The older I get, the less I like looking in the mirror. My hair is thinner, my skin is less firm, and, quite frankly, I look weary and defeated many days. But the worst part if looking at my reflection is that I see my mother’s face.

I don’t think we look alike as much as people often said we did. I think it’s our eyes. She usually looked utterly exhausted by life.

I have pictures of my mother when she was young, when she was Judy and not yet Mom. She truly was attractive. She stood tall at 5’8″ and had the most amazing long legs.

I know she’d had a hard life. When she was nine, she had a step-father who apparently spoiled her, and she adored him. Her mother was pregnant and my mother couldn’t wait to meet her new brother or sister – the first sibling she would have.

In one school-day afternoon, everything changed. Her mother and sibling had both died in childbirth. And in 1951, it wasn’t common for a man to raise a girl alone; certainly not a step-daughter. So she went to live with her mother’s mother.

I’ll never know what happened to her in the years between her ninth year of life and the year I turned nine. Ironically, as it were a family tradition, it was when I was nine that my mother married my step-father and I was eagerly waiting to meet the brother or sister my mother was pregnant with. Her delivery went well, although that was the year her grandmother passed away.

Over the years, her mental health deteriorated. She became unpredictable, mean-spirited, and increasingly scary to live with. And I found it harder and harder lo have any affection for a woman I was afraid of. It has been my greatest fear that I would turn out just like her.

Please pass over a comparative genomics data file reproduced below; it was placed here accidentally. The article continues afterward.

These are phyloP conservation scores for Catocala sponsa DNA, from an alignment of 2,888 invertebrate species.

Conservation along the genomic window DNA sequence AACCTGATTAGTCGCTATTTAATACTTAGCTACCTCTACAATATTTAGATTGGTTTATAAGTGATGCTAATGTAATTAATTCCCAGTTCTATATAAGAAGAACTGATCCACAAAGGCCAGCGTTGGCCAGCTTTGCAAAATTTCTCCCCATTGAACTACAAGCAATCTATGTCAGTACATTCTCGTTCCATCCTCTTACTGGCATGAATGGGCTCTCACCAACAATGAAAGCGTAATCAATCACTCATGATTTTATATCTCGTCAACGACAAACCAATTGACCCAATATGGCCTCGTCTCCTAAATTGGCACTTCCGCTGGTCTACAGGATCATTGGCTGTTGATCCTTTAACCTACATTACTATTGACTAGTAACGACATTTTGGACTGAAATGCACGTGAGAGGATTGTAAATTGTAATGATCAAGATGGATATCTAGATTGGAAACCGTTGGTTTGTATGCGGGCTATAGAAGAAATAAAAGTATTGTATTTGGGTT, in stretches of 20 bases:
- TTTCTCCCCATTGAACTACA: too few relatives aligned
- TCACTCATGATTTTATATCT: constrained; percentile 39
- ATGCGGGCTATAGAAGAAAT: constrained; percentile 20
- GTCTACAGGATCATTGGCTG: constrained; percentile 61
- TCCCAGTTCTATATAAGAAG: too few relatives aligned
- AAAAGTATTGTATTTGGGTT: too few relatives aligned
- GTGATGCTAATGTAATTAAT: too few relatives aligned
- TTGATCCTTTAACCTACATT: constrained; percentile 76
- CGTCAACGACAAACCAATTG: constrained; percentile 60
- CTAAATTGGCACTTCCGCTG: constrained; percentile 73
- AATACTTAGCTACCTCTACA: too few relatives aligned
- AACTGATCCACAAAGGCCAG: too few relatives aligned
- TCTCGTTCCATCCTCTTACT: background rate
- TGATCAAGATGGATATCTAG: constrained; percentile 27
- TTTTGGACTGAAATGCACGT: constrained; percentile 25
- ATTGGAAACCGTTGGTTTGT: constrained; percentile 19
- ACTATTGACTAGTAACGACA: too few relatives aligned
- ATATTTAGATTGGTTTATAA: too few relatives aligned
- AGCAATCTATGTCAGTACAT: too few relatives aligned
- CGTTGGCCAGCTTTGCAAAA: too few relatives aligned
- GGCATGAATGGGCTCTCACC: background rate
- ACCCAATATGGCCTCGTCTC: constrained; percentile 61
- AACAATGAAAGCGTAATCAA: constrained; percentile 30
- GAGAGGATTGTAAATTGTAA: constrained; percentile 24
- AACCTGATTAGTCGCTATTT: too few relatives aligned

The other day, I came across a rare photo of her that was taken during a short visit when we took Maggie and Sophie so she could see her granddaughters. Sophie was nine and Maggie was only a few months old. The photo was of the girls with their grandmother. She died a few years later. But in the years between the photo and her death, she’d begun to have hallucinations that terrified her enough to stay awake allĀ  night sometimes. To be honest, death was probably a great relief for her.

So the night I found that photo, I showed it to my now 17 year-old daughter.

“Do you know who this is?” I asked.


I knew Maggie had never been old enough to remember her grandmother or to recognize her face, but I never would have imagined my reaction to her answer, as genuinely innocent as it was. I know Maggie hadn’t seen her face before. I know she had no idea who else it could have been.

Still, the thought that there could be any resemblance between me and the woman who was sick, cruel and had terrified me for years was more than I could take. I had done everything I could to make sure I was not her. This bothered me for over a week.

Then, as I was falling asleep, my thoughts skipping from one thing after another, I sensed my name being called inside my head (Not outside my head! I’m fine. I checked.) Actually, it’s fairly common for me. Out of nowhere, I sense my name being called. I like to believe it’s the Holy Spirit trying to get my attention so I can be focused enough to hear something really important, but I never hear anything. I didn’t hear anything this time either.

But a few minutes later, I sensed the name “Judy” being called. It got my attention because this was different for me. I couldn’t understand why I’d heard my mother’s name in my head. As I gave up trying to make sense of it, I sensed that same voice:

“Why did you stop to listen when I called your name?”

Because I thought you might have something to say to me.

“Why didn’t you do the same when I called ‘Judy’?”

Because that’s not my name.

“No, it isn’t. You are LaRonda. You are not Judy. You are not your mother.”